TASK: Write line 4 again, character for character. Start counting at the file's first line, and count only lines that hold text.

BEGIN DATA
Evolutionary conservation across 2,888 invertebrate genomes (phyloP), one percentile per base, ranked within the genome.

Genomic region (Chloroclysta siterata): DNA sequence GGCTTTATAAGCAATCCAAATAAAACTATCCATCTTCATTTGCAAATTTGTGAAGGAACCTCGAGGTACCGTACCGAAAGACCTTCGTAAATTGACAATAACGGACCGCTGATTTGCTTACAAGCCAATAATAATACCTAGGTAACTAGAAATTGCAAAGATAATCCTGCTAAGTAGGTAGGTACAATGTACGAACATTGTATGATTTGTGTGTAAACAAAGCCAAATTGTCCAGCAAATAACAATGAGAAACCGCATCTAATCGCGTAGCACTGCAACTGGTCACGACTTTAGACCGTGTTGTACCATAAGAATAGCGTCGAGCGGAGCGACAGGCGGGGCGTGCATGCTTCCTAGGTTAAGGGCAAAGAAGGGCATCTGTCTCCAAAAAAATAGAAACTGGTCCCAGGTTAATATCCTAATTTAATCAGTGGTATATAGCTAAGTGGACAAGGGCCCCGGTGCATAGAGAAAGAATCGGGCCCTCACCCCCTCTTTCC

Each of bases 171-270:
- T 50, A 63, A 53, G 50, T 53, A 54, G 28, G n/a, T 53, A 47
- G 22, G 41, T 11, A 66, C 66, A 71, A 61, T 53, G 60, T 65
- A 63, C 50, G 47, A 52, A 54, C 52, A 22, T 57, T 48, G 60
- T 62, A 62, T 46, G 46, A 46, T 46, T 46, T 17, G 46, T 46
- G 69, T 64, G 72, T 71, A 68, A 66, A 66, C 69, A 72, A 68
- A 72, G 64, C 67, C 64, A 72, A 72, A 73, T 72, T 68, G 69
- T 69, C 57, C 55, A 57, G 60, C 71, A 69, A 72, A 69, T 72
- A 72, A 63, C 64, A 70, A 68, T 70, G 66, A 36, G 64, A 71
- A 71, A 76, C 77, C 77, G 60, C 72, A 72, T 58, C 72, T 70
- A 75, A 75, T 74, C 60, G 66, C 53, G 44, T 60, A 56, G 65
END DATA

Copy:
- T 50, A 63, A 53, G 50, T 53, A 54, G 28, G n/a, T 53, A 47